A coronavirus advisor has shared a comic strip criticising the Government amid an extraordinary spat between scientists and ministers.
It comes as Number 10 was blasted for not ‘following the science’ after bombshell documents showed ministers shunned a number of recommendations by their expert advisers before unveiling the latest suite of lockdown measures.
Professor Catherine Noakes of the University of Leeds, a key member of the Scientific Advisory Group for Emergencies (SAGE), shared the comedic sketch yesterday.
She wrote: ‘Just sent by a friend…’
The image, drawn by American author Randall Munroe, who goes by the name XKCD, showed two stick figures explaining how coronavirus is getting worse.
Another stick image, representing a member of the Government, effectively ignores the advice of the scientists.
In June Professor Noakes, a mechanical engineer, rebutted claims that relaxing the two-metre social distancing rule was safe.
Catherine Noakes of the University of Leeds, a key member of the Scientific Advisory Group for Emergencies (SAGE), shared the comedic sketch (pictured) yesterday
She was also behind Government advice that sitting side-by-side can minimise the spread of the virus.
The cartoon shared by Professor Noakes, called Scientific Briefing, shows two figures – representing scientists – explaining the upward trajectory of fatalities caused by coronavirus.
Another figure – the Government – questions whether anyone will do anything to stop the situation escalating.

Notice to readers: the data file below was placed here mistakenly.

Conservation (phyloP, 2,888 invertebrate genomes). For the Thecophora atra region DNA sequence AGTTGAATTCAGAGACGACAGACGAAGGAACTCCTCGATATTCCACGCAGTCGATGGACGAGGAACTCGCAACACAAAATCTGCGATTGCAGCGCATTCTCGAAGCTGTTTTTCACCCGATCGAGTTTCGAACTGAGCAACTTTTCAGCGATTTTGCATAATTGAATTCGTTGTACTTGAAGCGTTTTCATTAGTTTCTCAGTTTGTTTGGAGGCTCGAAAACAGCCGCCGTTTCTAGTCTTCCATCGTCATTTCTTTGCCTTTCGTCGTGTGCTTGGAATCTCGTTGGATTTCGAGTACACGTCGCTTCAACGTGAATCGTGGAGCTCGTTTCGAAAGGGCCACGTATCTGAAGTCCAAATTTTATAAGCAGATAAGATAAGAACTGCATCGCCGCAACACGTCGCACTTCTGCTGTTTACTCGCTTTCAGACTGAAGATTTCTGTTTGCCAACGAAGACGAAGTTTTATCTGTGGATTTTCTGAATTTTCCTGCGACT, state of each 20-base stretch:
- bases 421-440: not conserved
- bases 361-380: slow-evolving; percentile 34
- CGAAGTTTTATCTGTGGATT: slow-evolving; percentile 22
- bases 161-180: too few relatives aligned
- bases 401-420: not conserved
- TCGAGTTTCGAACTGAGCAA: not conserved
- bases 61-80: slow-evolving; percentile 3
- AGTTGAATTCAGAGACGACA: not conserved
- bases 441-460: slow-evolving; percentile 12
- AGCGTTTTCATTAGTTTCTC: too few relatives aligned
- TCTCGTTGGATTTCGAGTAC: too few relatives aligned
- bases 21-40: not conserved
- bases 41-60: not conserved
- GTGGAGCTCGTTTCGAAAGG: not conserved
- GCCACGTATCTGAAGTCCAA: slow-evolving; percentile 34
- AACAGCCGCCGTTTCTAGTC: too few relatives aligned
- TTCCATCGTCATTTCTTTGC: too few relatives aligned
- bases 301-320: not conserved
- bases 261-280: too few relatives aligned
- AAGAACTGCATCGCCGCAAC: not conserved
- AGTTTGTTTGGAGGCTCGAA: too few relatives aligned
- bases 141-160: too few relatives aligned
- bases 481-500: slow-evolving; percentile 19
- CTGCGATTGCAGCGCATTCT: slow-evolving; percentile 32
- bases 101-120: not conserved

The scientists said: ‘We don’t know. That’s why we’re showing you this.’
The Government figure responded: ‘So you don’t know. And the graph says things are not bad.’
In June Professor Noakes (pictured), a mechanical engineer, rebutted claims that relaxing the two-metre social distancing rule was safe
They reply: ‘But if no one acts they become bad.’
To which the Government figure said: ‘Well please let me know when that happens.’
The other figures say: ‘Based on this conversation, it already has.’
The Government has come under increasing pressure after it was accused of ignoring scientists’ recommendations for dealing with coronavirus.
SAGE experts suggested a national ‘circuit-breaker’ to stop the spread with a spring-level lockdown for four weeks.
But it was ignored by Boris Johnson who feared it would ‘shatter’ an already fragile economy.
Ministers also ignored warnings the 10pm curfew would have ‘marginal impact’ and went ahead with the scheme anyway, angering hospitality bosses, local councillors and even their own backbenchers.
SAGE warned the Government’s beleaguered Test and Trace system was having ‘marginal impact on transmission at the moment’.
They said the scheme will ‘further decline’ unless it grows at the same rate as the epidemic.
Number 10 has repeatedly rolled out ministers to defend the lagging £12billion programme, which is still failing to find four in 10 people who are suspected of having the disease.
The three files also revealed closing gyms and leisure centres would likely have ‘low to moderate’ impact on the spread of Covid-19 and risked harming people’s mental and physical health.
Yet the Prime Minister announced yesterday that they would be shut in ‘Tier Three’ lockdown areas with highest infection rates, putting thousands of jobs in jeopardy.
The group warned in the September papers that hospital admissions for Covid-19 could reach levels seen in darkest days of the crisis in spring, when 3,000 a day were admitted, by the end of October if lockdown-tightening measures were not introduced.
At the time the files were published, the spread of the virus was doubling every fortnight.
There are currently some 635,000 total cases and there has been 43,018 deaths in the UK since the pandemic began.
SAGE told the Government on September 21 that a complete three-week shut down could reset the virus’s trajectory, bring the reproduction ‘R’ rate below the dreaded level of one and give the country breathing room heading into winter.